Germany’s foray into digitizing health records began in 2004.  Patient records were stored on a chip in the first generation health cards.  IT security professionals and doctors had concerns over the lack of security of having all of the patient records stored physically on the card.  These concerns put a halt to that system in 2010.  That practice was abandoned, and a new system began of storing only demographic information on the cards.  This new rollout was tough, as less than half of medical practitioners had Internet access in 2010.  In addition, not even 5% of doctors reported regularly sharing medical information with colleagues. Now just five years later, Germany is planning to store all records digitally.

With over 80 million citizens, Germany is the biggest economy in Europe.  Healthcare costs, as in many nations, have skyrocketed.  Former International Telecommunications Union secretary general Hamadoun Touré says that the link between technology and medicine is only getting stronger, “Information and communications technology will play a key role in delivering health care in the future – that’s true in developing and in developed countries.  In the developed world the driver is the ageing population. In the developing world it is a rapidly growing young population.”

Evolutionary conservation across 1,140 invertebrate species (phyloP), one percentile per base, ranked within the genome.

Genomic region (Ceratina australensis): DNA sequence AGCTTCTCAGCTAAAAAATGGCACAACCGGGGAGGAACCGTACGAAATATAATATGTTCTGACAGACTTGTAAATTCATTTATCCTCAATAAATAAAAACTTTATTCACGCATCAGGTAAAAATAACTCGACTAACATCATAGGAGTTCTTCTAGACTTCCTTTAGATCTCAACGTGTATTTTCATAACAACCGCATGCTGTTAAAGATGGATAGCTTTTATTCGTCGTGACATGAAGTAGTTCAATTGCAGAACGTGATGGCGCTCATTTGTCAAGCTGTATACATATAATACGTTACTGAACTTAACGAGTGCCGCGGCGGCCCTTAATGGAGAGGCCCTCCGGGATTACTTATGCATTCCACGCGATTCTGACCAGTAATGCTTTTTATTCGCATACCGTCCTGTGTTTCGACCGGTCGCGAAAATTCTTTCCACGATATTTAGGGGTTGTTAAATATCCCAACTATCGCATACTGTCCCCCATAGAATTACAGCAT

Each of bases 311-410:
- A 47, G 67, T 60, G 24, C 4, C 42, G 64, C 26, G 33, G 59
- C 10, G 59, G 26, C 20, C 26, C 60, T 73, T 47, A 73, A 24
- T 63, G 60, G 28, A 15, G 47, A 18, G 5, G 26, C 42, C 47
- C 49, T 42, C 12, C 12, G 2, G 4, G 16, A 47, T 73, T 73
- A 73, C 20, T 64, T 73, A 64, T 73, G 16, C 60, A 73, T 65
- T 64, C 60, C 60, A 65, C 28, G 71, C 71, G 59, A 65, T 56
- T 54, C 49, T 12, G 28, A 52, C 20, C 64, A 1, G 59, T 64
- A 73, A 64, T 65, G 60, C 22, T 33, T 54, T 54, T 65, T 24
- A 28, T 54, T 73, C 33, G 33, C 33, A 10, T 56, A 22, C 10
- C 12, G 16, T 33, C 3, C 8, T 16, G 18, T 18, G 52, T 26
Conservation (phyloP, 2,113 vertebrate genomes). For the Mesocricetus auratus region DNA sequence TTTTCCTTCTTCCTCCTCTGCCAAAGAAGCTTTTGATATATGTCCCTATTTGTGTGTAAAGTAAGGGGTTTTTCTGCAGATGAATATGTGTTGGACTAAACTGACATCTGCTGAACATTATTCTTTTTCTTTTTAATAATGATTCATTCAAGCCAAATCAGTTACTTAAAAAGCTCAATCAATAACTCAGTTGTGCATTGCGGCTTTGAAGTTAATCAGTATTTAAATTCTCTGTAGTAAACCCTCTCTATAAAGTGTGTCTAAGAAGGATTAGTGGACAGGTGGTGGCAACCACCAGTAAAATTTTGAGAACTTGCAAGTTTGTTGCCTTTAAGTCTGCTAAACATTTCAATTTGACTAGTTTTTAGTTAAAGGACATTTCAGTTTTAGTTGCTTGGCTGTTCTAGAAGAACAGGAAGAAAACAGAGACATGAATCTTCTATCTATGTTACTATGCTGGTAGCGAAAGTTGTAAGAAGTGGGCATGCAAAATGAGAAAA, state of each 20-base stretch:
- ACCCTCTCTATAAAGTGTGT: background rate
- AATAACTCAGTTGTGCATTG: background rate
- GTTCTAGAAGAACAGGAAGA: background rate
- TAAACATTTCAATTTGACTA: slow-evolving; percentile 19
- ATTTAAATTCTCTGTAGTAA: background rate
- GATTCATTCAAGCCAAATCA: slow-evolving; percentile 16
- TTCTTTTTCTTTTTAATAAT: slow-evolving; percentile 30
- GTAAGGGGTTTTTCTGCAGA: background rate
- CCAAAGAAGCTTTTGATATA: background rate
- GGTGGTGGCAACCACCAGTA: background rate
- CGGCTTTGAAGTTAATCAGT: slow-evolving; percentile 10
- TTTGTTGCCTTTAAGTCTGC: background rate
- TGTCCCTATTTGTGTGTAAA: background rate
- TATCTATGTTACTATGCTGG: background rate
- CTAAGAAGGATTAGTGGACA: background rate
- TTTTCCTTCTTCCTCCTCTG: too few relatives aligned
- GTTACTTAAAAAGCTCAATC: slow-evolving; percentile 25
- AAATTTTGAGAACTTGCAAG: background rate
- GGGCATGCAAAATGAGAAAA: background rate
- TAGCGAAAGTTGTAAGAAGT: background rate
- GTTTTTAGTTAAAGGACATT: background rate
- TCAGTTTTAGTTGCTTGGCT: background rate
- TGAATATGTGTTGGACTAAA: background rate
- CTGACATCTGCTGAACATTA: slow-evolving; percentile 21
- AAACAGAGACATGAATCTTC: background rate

Beginning in 2018, German doctors will store patients’ health records on cards called eHealth cards.  They will contain not only demographic information, but also notes from all doctors who have treated the patient on their courses of action.  Privacy concerns over how secure the information will be transferred and who will have access to it remain.


CIPP Exam Preparation                                      

In preparation for the Certification Information Privacy Professional/Europe (CIPP/E) exam, a privacy professional should be comfortable with topics related to this post, including:

Human Rights, Data Protection (I.A.a.-I.A.b.)